The Christian world will be celebrating the birth of our Lord Jesus Christ this week. However, as people the world over come together and celebrate, the disappeared and their families long to be together again.
Christmas brings us back to baby Jesus in the manger. In the Catholic tradition, the four candles lit on the preceding four Sundays before Christmas, or Advent, signify the hopeful waiting for the birth of the Messiah.
In today’s commercialized world,” Christmas is associated with glittering lights, shopping, and carols. Christmas eve is time for “noche buena”, when families gather to share a meal and exchange gifts.
For the families of the victims of enforced disappearances, however, Christmas can only be the happiest season of the year if, and only if, their loved ones are returned home.
For years, they have been living in anxiety, struggling for the elusive truth and justice, which is seemingly out of reach. Their hope against hope kindles and rekindles the light that illuminates the dark path to truth and justice.
There can be no better Christmas gift for them than the return of their long-lost loved ones.
In predominantly Catholic Timor-Leste, the families and relatives of the children kidnapped during the Indonesian occupation dearly cherish what was to be an early Christmas gift.
In November, 15 stolen children (now adults) who were forcibly taken by soldiers during the Indonesian occupation came back to Timor-Leste to trace their historical identity.
This is the latest group of people who were taken as children by soldiers during the Indonesian occupation and handed over to Indonesian families for adoption. Some 72 people who suffered this fate have been reunified with their families over the past three years.
Among the estimated 8,000 stolen children in Timor-Leste, 15 children — 12 boys and three girls — were forcibly taken from their families between 1977-1998.
The girls were taken when they were 8, 12, and 13 years old. The youngest child among them was taken when he was six.
Baptized with Christian names, they were renamed by their adoptive parents in Indonesia.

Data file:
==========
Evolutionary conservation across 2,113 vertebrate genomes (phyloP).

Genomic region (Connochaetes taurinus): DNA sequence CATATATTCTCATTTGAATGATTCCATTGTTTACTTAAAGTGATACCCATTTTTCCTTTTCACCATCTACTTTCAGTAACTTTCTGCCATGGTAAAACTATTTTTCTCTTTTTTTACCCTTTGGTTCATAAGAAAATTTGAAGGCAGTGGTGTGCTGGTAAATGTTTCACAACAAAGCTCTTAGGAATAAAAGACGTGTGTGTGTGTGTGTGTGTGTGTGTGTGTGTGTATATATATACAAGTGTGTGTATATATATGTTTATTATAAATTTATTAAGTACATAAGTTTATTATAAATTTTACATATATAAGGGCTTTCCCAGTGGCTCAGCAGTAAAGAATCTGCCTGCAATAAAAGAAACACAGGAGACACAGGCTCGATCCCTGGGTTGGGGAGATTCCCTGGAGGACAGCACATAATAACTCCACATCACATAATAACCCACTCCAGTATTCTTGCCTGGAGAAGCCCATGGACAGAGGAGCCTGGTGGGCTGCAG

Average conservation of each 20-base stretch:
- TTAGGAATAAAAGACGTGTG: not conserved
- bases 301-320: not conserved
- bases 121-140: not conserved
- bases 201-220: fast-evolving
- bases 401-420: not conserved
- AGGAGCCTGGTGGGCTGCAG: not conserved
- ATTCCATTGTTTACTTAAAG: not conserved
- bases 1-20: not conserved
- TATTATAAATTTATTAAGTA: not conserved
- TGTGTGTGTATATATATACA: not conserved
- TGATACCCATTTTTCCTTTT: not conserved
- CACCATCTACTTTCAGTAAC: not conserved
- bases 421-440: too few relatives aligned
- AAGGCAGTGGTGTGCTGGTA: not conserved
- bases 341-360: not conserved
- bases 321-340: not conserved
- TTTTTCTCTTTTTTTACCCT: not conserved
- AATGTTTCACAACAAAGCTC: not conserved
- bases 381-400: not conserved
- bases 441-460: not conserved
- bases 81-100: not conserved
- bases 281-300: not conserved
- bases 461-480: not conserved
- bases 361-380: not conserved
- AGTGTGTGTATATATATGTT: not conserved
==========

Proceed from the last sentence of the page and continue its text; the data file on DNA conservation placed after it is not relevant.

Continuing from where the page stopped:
Each of these children had to deal with issues of identity and adopt to living in a foreign land. The treatment by their adoptive parents varied from child to child. All the same, for decades, they were denied their real identity.
Having been forced to live a lie, what is important for them is knowing the truth of their family histories and identities. This reconciliation is integral to matters of transitional justice in a country notorious for its history of grave human rights violations.
In another war-torn Catholic country, El Salvador, the Asociacion Pro Busqueda de Ninas y Ninos Desaparecidos gladly announced the reunification of a disappeared child who had been forcibly taken from her family during the Salvadorean war.
Maria, who was brought to the United States as a child, was reunited with her biological family on Dec. 14 after more than 38 years apart.
Just a couple of weeks before Christmas, the hopeful sisters and brothers of the long-lost Maria wore shirts bearing the message: “Never did we lose the hope of finding each other and we succeeded.”
Back in 2002, a woman approached Pro-Búsqueda with the hope that its founder, the late Jesuit priest Jon de Cortina, would help find her granddaughter.
In the following years, the Investigation team Pro-Búsqueda facilitated the resolution of the case.
In its 25 years of existence, Pro-Búsqueda has resolved 451 cases. In 85 percent of them, the disappeared were still alive.
Of the 1,005 cases reported, 554 children remain missing. That led to the government’s approval of a law on the creation of a National Bank of Genetic Data.
Indeed, these reunifications in Timor-Leste and El Salvador were the most beautiful Christmas gifts to both the desaparecidos and their families.
Every other desaparecido and their family ardently long for the same dream: To realize the joy of being reunified.
Sadly, while the Christian world savors the joys of the Christmas season, countless families of the disappeared wait for the return of their loved ones.
How long will they have to wait?
Mary Aileen D. Bacalso is former secretary general of the Asian Federation Against Involuntary Disappearances. She was awarded the 2019 Franco-German Ministerial Prize for Human Rights and the Rule of Law. In 2013, the Argentinian Government awarded her the Emilio F. Mignone International Human Rights Prize.The views expressed in this article are the opinions of the author and do not necessarily reflect the editorial stance of LICAS News.
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